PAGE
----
The Psychological Effects of Cancer

There are other effects of cancer and its treatment that are not so widely known or discussed.  I have only discovered this recently and these are side-effects that affect not only me but also those close to me who are nearest. These are the psychological effects of cancer that make everything doubly hard: for everybody.

It was only when I was chatting to my cousin about cancer suffered by another member of our family and the outbursts of temper they displayed, that I began to understand that cancer results not only in physical, but also psychological effects.  The emotional effects of chemotherapy can be just as debilitating as the physical effects. From the initial diagnosis of cancer to the final dose of chemotherapy, patients undergo levels of emotional distress well beyond a healthy limit. The emotional effects of chemotherapy can be directly related to the medication or to external factors such as family, work and social life. The range of emotional distress felt by patients depends a lot on their particular support network and  their rate of recovery.  Emotions run high for the whole family during chemotherapy.  It made sense when I thought about it, but I never had.   

I asked my husband if I had ever displayed any outbursts of temper. I was sure I had not, until he reminded me of an uncharacteristic and ugly diatribe to which I subjected my daughter during a telephone conversation.  I felt so guilty because he was right.

The outburst to which I subjected my daughter is not the only evidence of my fragile mental state during cancer treatment, at present.  When the District Nurse arrived to clean my hickman line and take my pre-chemo bloods at a time different to that arranged I lost the plot and ended up asking her to leave. Oh dear! The problem is it all seemed so logical at the time.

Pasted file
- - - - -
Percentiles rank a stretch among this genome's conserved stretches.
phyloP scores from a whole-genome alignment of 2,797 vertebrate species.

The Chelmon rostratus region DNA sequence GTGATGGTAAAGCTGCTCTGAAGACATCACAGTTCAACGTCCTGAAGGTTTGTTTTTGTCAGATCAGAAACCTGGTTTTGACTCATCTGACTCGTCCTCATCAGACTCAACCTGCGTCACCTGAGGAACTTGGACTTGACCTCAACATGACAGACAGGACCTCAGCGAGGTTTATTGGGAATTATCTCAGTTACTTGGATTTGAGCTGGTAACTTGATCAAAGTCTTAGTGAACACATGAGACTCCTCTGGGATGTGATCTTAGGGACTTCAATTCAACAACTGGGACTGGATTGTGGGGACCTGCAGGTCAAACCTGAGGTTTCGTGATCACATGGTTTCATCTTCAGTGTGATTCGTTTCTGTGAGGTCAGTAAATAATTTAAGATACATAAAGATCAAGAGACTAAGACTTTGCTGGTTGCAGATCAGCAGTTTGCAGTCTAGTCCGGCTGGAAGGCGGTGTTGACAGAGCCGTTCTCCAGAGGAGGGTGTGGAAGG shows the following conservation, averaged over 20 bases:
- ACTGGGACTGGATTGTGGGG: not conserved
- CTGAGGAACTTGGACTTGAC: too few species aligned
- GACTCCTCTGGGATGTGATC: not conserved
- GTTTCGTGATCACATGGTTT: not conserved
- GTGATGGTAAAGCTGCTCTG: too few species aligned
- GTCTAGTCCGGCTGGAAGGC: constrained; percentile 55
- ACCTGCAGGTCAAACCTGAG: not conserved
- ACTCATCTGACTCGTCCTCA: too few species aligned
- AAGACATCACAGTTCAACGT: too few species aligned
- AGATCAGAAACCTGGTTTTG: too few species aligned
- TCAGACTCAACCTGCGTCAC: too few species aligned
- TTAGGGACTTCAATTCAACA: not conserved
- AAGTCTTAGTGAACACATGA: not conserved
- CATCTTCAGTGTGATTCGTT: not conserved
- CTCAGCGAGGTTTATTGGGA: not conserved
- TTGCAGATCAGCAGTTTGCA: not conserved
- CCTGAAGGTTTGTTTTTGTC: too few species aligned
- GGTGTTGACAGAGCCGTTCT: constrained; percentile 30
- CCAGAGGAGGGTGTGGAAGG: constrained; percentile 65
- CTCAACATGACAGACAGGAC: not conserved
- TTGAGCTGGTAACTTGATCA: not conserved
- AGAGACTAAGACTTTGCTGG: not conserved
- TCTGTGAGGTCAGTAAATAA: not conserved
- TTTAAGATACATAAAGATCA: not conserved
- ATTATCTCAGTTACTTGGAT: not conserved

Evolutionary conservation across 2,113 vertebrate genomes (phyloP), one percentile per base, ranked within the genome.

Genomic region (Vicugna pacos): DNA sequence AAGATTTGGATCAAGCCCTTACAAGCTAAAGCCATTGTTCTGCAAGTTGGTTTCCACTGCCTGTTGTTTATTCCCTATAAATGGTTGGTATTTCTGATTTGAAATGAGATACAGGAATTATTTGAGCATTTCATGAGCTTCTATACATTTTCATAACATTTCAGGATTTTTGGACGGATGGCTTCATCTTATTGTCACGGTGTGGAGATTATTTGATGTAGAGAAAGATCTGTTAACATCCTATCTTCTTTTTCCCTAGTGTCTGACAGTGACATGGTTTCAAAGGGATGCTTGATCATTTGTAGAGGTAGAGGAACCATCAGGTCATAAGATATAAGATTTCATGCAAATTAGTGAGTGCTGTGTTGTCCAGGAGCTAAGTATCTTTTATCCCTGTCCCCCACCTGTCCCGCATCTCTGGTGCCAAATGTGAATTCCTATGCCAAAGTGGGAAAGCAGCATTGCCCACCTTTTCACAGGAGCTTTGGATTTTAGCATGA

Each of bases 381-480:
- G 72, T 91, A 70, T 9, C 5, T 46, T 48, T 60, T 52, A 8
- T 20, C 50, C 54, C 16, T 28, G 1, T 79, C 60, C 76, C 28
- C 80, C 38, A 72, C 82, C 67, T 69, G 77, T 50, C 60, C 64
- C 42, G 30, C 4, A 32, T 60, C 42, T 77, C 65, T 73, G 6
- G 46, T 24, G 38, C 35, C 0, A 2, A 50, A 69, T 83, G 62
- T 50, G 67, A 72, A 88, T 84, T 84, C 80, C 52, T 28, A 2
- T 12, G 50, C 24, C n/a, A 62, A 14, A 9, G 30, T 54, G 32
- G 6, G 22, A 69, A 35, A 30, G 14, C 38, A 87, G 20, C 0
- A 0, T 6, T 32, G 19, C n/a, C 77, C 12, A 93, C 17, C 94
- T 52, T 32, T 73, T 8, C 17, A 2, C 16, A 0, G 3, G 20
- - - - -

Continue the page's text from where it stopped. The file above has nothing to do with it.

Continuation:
Chemotherapy can have an emotional impact on patients because the treatment itself is a sign of emotional self-preservation. The choice to fight cancer does not end with the first dose of the medication and patients often feel emotionally taxed when recovery is slow. The physical side effects can contribute significantly to emotional distress. Insomnia, constant nausea, weight loss, hair loss and a diminished sex life can all make a patient feel emotionally distraught. Family and friends bear their pain too.

Chemotherapy also affects patients because of a perceived burden of loss on family, friends and work. Patients may feel isolated from participating in family activities due to fatigue and medical appointments. Social life is also dramatically affected by chemotherapy due to fatigue and often shame.  Therefore, some of the classical negative emotions during chemotherapy include anger, fear, anxiety, depression and isolation. The emotional distress from chemotherapy may come from a sense of not having any control over the matter.   Cognitive function and emotional health are strongly interconnected and chemotherapy can take a serious toll on both of them. In some cases, emotional distress can affect cognitive function, while in other cases, impaired cognition can alter judgment and emotional responses during cancer treatment.

However, I have to confess that, perhaps unsurprisingly, my worst outburst to date has been reserved for my long-suffering husband. This combination of temper and depression was my worst to date.  When I asked my cancer nurse if this was a normal side effect she replied in the affirmative. My husband just said very quietly, “But that does not make if acceptable.”  Of course he is right and none of the victims of my temper deserved it.